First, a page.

dreary city

One day you know how your wife will die.

You don’t know the day, but you have an idea. Not a good idea. Just enough to leave you in constant worry. Sometime in the next six months. Or less. Or more. There are survivors who’ve lived for years after they’re told they have a matter of weeks. Others never see the months they expected to have.

But it’s soon. ish. Soon enough that you can’t make any plans. Everything besides living is put on hold. Her living. ‘Your’ living is in the ‘we’. You’re living as a couple; anything you’d do as an individual is cast aside. How can you say no to someone who you’re about to lose? How can you be so selfish as to worry about how the bills will be paid when she’s gone?

You can’t even imagine life after. You don’t want to. Although sometimes when it’s so dark, you start to look forward to it. Not to losing your wife. No, to the idea of this pain, this uncertainty being over. Maybe looking back at these memories will hurt less than living them. Maybe they’ll even gain a fondness as you forget how bad it is right at that moment.

But when it’s over she’ll be gone. Forever. Even now, she’s not quite here. Is she herself? Your life tossed aside for someone who can feel like a stranger. And then one word, one look, one familiar scent or sigh and you know it’s her. It’s always been her and you’d do this all again if it kept you together.

It’s funny how knowing leads to so much uncertainty.

By Isaac R.

Written by Guest Author
The Caregiver Space accepts contributions from experts for The Caregiver's Toolbox and provides a platform for all caregivers in Caregiver Stories. Please read our author guidelines for more information and use our contact form to submit guest articles.

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  1. Yes and it is the most unnerving thing I have ever experienced and I am a medical professional but when its your husband that is ill uncertainty takes on a whole new meaning.,

  2. This speaks to how I was feeling in the last year of my mother’s life. I was so tired, so drained, and no one helped me with her but one relative and that was hit and miss. There would be days I would imagine how it would be without her, and I would cry and feel guilty. I wanted my life back, not at the expense of my mother dying. Its not a day goes by that I don’t feel some type of guilt for feeling the way I did. In the year since her death, Ive felt, relief. I can sleep not use all my days off to be at the hospital or at home with her when the state paid care giver didn’t show up for work. BUT I feel guilty too because she had to die for all this to happen. My sister and I have different fathers. Her grandmother is now in stage 4 breast cancer. I help her father where I can, but I am so resistant to step into that caregiver role again! And I feel guilty for that because she has always treated me the same as my sister. This blog made me feel a little better. Its not that i wanted my mother to die, I just wanted a break. I wish I could just bring her back and say Mom Im rested now. We are good to go! I am here to help you on a full battery. 🙁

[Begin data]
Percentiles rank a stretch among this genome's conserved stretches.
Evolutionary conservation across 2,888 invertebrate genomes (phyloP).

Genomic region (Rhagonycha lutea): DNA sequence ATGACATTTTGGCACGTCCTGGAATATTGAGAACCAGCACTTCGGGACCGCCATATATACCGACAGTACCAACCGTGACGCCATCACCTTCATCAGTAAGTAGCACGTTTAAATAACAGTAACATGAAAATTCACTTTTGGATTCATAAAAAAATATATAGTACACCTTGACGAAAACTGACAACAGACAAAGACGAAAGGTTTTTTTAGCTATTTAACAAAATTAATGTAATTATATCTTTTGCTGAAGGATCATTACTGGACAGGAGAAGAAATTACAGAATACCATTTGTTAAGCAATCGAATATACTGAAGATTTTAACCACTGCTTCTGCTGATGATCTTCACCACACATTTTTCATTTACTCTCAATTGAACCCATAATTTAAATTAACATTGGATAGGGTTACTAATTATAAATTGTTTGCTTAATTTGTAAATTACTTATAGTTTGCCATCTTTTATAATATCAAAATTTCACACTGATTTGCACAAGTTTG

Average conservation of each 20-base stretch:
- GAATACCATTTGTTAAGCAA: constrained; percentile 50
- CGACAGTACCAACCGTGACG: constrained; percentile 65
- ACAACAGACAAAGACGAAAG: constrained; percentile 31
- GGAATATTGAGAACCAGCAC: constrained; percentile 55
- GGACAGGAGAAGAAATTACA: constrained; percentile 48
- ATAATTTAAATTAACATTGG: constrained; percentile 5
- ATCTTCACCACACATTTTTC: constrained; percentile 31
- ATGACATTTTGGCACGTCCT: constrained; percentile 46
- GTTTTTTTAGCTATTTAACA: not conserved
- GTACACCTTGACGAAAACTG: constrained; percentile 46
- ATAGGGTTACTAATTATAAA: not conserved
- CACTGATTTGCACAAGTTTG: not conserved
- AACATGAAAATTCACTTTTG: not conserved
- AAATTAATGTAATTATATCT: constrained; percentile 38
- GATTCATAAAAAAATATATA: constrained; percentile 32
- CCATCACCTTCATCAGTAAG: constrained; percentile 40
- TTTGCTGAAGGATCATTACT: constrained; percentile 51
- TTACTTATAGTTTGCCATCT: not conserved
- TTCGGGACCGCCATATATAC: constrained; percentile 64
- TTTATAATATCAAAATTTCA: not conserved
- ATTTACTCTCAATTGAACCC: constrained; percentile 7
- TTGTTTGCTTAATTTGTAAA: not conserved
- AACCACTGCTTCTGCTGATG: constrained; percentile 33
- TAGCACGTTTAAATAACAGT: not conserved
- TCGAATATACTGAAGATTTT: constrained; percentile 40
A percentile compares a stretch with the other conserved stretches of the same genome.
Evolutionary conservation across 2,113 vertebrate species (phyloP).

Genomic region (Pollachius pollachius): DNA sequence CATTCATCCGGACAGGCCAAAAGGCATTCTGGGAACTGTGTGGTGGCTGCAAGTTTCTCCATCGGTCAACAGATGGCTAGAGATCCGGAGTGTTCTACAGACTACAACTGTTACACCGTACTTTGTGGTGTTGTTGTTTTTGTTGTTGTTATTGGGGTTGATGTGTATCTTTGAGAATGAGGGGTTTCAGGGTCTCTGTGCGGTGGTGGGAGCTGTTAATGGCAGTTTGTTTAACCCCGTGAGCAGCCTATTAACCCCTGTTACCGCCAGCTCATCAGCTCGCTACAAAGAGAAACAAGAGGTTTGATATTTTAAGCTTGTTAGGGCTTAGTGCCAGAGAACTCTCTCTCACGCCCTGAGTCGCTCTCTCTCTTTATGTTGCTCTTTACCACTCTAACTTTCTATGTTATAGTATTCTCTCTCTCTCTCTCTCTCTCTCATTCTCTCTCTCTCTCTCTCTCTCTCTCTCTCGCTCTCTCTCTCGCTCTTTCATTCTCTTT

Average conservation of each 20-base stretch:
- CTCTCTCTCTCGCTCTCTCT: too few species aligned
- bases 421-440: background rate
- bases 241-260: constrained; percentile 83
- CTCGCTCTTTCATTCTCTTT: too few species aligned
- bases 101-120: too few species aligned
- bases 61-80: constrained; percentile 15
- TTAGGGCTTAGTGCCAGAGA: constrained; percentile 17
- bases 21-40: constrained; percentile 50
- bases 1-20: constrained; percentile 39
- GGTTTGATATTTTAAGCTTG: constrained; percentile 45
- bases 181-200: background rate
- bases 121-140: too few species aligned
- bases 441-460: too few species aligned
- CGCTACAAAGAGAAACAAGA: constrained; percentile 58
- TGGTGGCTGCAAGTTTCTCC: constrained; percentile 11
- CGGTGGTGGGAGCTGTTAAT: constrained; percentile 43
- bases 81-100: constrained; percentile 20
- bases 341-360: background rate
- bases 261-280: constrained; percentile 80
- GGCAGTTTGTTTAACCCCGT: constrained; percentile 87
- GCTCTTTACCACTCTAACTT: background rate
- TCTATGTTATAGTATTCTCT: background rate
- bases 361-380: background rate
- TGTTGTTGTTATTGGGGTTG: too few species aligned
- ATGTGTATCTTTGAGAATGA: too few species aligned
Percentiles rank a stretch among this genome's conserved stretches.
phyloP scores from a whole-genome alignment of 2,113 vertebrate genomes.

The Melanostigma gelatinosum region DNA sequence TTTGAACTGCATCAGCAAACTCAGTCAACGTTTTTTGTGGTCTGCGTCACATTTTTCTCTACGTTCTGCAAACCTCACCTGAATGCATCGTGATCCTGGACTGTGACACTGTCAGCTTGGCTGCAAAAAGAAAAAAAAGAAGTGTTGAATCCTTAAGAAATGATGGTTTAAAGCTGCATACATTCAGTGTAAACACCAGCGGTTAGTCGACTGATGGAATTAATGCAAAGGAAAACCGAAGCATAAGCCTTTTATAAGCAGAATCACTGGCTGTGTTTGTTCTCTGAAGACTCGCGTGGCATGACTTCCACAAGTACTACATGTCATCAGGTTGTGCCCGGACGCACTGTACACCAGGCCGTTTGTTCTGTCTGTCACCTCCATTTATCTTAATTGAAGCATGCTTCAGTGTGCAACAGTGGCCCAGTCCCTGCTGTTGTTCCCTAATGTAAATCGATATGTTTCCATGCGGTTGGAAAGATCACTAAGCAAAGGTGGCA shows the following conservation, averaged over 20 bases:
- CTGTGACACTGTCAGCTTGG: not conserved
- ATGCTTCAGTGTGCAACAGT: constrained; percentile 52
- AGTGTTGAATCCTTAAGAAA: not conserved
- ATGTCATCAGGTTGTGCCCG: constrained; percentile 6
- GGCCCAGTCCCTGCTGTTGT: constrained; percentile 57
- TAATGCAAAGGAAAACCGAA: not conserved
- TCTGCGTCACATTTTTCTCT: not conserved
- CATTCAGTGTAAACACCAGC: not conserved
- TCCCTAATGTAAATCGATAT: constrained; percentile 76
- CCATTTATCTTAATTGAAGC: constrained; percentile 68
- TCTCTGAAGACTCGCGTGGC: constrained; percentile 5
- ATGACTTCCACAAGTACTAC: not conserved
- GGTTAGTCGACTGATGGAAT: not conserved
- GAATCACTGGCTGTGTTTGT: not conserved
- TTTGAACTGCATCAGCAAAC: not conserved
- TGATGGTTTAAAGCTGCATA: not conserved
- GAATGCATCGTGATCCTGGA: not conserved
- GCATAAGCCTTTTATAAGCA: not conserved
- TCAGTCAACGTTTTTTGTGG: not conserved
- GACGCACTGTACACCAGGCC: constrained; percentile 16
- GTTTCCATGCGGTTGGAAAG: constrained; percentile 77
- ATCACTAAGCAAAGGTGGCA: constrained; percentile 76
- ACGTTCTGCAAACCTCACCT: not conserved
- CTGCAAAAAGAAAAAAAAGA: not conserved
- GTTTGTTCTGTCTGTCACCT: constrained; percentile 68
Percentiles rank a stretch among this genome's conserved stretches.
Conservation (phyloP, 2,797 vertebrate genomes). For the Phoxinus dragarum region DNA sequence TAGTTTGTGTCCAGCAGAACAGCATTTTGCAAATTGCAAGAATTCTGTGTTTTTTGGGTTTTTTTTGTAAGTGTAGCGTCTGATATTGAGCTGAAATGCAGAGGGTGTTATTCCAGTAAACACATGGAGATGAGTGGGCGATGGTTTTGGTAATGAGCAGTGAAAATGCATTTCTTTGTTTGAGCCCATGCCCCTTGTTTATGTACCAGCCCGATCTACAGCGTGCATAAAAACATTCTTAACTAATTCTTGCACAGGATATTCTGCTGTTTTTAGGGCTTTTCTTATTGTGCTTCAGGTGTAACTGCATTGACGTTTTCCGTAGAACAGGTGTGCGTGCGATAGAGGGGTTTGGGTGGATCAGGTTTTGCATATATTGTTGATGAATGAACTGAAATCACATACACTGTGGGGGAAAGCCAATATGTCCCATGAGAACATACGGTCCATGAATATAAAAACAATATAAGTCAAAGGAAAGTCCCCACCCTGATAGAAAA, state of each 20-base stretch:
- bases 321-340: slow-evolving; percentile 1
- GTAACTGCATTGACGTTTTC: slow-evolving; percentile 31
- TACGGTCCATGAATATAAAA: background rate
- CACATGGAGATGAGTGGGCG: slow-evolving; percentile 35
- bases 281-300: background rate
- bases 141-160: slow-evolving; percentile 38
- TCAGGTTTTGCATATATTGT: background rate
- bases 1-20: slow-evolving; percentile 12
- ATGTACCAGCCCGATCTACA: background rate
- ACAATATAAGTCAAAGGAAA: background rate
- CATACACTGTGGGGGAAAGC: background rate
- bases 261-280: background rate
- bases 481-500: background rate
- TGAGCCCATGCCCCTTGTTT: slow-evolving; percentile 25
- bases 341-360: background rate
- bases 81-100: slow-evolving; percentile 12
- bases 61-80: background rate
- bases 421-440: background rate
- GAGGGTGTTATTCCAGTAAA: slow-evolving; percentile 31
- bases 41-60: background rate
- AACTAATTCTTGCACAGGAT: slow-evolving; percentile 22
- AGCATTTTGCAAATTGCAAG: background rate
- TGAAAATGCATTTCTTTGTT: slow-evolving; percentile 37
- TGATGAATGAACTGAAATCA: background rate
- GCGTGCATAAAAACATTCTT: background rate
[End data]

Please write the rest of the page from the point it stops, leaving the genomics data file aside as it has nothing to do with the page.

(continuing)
3. I fell in love with my wife the first time I saw her when I was 16. It was twelve years later that we were married. We were kept apart by circumstances, but I always knew she was the one. 30 years later we have two wonderful sons, two grand children and the promise of more. Our future was to be golden as we thought about retirement and the freedom that possibility held. . She had problems that finally were labeled ALS. I googled it, and stopped reading after two paragraphs. Now this wretched disease crushes her once vibrant and agile body on daily basis. “Incurable”and “deadly” are words we live have grown accomstomed to. The longevity statistics are frightening. We have learned to live in the “now”. Our future is next week. Perhaps, we are lucky. Some simply lose their spouse in the blink of an eye, and never get to say goodbye. We know what is coming and try not to miss a moment. This is the best and the worst time of my life.

  4. This rings so true. I lost my husband about 6 weeks ago after 3 years of ‘knowing”. I’m grateful for every hour we had together and yes, I’d do it again, still and forever if he were still here with me.


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